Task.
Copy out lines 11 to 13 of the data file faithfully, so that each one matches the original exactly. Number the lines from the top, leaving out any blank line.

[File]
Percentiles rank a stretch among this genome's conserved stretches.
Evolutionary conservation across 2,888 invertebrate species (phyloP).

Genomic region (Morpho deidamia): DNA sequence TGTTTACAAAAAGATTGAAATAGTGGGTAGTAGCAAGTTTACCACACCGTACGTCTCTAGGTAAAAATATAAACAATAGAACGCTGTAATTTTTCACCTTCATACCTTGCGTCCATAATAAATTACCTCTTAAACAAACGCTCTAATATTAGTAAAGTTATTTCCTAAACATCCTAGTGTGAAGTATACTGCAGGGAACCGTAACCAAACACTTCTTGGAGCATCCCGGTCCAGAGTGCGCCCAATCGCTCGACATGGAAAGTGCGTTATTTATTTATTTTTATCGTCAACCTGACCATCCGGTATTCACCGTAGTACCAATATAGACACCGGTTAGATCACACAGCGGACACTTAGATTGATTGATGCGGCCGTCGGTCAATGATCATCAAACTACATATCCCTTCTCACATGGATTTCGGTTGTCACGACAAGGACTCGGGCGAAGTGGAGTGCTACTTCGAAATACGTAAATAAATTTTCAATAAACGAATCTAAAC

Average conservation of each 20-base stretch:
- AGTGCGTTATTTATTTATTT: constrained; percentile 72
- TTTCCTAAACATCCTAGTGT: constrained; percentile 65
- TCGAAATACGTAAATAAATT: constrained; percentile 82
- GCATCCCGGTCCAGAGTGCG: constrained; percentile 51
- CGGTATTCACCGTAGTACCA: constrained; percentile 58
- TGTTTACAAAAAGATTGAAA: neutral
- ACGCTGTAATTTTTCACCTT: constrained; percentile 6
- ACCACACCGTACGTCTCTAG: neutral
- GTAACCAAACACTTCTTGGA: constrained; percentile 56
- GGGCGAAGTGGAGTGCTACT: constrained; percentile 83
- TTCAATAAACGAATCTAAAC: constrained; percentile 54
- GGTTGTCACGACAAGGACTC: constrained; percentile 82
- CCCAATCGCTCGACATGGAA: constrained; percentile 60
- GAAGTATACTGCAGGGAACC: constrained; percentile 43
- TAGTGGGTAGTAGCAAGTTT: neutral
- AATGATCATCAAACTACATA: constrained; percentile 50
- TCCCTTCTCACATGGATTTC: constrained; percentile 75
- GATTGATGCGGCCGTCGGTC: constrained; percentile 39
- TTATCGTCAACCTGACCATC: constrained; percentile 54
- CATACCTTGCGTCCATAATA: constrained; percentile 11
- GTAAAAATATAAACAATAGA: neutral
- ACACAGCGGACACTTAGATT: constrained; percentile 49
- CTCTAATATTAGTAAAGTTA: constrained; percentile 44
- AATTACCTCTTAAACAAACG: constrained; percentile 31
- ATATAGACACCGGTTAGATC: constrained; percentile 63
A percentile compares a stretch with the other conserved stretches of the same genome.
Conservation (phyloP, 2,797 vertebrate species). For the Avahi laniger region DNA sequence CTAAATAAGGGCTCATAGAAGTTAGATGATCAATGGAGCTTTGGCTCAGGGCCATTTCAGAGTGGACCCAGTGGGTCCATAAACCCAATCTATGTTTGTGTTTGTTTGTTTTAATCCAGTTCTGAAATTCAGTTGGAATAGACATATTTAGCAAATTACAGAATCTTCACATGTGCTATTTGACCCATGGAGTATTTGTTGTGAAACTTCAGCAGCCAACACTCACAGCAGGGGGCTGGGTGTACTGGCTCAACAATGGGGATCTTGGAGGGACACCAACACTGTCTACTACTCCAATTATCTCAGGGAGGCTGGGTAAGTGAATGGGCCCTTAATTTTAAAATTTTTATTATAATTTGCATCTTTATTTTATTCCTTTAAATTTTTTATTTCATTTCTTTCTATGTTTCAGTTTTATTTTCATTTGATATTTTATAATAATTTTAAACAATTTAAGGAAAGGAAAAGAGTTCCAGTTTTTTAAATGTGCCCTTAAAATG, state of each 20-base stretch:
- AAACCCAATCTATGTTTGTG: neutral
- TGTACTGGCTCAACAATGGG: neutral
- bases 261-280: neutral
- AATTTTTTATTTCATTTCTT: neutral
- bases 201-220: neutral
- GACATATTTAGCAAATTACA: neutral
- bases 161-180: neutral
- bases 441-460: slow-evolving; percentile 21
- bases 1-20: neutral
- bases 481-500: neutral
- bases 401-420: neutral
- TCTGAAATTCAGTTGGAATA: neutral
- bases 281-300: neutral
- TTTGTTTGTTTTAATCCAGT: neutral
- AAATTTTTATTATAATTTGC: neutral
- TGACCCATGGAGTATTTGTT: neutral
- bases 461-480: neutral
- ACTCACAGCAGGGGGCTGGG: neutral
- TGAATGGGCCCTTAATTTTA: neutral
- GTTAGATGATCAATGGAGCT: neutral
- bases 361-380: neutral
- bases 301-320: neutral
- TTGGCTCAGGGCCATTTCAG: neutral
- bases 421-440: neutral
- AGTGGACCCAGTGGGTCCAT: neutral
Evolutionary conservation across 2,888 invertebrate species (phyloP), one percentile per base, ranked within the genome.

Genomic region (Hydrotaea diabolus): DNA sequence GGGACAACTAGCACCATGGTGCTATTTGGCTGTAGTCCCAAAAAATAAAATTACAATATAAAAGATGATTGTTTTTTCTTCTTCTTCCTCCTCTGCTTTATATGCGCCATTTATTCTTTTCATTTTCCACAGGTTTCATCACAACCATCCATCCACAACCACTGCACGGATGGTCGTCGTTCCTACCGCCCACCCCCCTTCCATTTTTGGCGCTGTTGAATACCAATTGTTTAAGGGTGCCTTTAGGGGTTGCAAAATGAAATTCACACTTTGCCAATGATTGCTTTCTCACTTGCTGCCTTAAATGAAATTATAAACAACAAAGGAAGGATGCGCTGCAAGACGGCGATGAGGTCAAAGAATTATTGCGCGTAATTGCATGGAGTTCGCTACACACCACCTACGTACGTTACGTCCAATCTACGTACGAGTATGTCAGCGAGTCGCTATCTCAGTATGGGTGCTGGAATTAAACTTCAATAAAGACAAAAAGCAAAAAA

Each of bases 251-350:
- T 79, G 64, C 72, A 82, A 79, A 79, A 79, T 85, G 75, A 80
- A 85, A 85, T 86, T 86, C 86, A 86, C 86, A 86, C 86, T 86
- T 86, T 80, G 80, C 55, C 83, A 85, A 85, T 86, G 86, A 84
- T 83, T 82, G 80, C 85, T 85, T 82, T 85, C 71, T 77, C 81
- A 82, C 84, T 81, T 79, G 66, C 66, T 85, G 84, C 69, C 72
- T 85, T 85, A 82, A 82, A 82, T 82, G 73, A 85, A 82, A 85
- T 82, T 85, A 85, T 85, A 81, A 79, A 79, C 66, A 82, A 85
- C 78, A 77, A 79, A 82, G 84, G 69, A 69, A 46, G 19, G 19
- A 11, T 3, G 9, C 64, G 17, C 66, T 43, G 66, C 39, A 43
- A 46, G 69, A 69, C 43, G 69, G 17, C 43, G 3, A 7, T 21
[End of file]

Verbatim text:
- ACGCTGTAATTTTTCACCTT: constrained; percentile 6
- ACCACACCGTACGTCTCTAG: neutral
- GTAACCAAACACTTCTTGGA: constrained; percentile 56